Authorities near Lynchburg in the U.S. state of Virginia sought to evacuate more than 100 people after weather forecasters warned that heavy rainfall could cause a dam to fail and flood the city. If it fails completely, the water depth in Lynchburg could exceed 17 feet in 7 minutes.
In Lynchburg, Virginia, about 150 people were forced from their homes after a dam began to overflow.
Evacuation orders have been issued in parts of Lynchburg, Virginia, over fears a dam may fail amid flooding.
The dam was deemed intact Friday morning, CNN reported, although water has continued to cascade over the dam and into Blackwater Creek, which is two miles from downtown Lynchburg.
Were authorities previously aware of the danger?
The weather service said that College Lake was at "near capacity" after up to 15 centimetres of rain fell on Thursday evening (Friday NZT).
Turner Perrow, a member of the Lynchburg City Council who is also a civil engineer, tells NPR that the dam presents "a complicated problem". City officials posted pictures Thursday of rescuers using a raft to take families from a flood-threatened apartment complex as well as the partial collapse of one road into an adjacent creek.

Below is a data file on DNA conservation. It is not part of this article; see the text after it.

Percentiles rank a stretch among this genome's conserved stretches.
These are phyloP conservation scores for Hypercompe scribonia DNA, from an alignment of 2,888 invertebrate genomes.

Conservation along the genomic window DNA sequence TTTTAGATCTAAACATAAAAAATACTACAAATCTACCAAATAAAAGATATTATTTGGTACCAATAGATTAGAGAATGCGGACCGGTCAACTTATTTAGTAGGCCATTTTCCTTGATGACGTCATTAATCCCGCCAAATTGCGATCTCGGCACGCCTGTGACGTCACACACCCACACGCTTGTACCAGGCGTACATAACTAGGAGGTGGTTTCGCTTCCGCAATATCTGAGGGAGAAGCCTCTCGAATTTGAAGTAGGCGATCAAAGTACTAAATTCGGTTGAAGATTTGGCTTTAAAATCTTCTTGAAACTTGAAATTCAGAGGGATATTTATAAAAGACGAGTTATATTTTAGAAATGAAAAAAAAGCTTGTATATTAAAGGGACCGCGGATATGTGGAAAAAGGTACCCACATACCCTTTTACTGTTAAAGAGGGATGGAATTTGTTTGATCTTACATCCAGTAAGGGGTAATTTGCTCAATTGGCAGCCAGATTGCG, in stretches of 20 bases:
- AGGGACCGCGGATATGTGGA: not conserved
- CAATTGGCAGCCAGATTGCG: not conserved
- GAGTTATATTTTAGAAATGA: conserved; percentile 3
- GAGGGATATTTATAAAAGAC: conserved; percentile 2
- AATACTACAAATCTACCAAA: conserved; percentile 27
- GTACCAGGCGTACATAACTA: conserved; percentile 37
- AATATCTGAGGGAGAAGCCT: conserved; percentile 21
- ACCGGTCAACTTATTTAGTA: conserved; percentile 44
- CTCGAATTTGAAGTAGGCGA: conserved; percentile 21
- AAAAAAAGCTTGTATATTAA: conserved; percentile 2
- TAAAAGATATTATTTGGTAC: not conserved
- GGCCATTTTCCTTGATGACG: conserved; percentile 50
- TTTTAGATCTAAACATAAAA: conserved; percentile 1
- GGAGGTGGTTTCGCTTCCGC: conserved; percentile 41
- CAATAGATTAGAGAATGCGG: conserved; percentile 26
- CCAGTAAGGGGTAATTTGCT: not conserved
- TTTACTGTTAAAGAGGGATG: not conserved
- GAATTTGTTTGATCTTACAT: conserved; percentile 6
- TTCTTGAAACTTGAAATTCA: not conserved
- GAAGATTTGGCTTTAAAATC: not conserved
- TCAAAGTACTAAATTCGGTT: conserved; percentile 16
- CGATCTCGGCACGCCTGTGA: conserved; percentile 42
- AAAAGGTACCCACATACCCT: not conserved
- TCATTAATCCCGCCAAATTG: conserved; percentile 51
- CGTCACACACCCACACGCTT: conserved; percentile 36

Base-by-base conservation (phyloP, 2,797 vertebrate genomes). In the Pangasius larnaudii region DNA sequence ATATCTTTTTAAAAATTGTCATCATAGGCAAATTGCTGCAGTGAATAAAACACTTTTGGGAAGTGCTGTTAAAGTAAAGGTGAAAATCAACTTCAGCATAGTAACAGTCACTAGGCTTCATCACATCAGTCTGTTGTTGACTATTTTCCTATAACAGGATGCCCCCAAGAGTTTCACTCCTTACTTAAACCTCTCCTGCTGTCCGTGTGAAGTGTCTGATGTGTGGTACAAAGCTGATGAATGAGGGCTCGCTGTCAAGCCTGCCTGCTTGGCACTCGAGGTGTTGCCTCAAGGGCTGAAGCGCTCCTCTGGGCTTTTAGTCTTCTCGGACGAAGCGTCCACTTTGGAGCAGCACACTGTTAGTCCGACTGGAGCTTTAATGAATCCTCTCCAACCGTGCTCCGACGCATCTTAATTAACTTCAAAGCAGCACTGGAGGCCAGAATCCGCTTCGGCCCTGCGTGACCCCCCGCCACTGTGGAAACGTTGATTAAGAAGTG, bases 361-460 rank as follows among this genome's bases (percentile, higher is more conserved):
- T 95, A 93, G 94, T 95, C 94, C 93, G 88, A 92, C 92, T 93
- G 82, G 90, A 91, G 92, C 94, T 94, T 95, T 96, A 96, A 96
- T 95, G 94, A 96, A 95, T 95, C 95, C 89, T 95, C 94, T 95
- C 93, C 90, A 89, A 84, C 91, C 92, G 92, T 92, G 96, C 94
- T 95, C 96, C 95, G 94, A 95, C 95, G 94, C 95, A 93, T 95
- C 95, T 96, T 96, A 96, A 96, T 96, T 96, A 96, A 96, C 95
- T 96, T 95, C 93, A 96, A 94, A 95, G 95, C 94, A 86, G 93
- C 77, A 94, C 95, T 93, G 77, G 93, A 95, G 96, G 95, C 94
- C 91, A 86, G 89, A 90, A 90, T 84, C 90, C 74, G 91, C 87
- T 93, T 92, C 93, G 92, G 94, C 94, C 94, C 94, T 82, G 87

The dam was built in the 1930s by the Virginia Department of Highways and is now listed among "high hazard dams" in need of fix in Virginia. More recent projections have placed the fix costs at $10 million.
Some of Lynchburg is already flooded.
Four to six inches of rain were said to have fallen overnight.
A press conference is scheduled to be held at 3 p.m. for an update. Officials are working to create a plan to keep the dam stabilized which may include opening the sluice gate to reduce the water levels.
Then, Gearing said, workers can stabilize the bridge in preparation for the next storm approaching.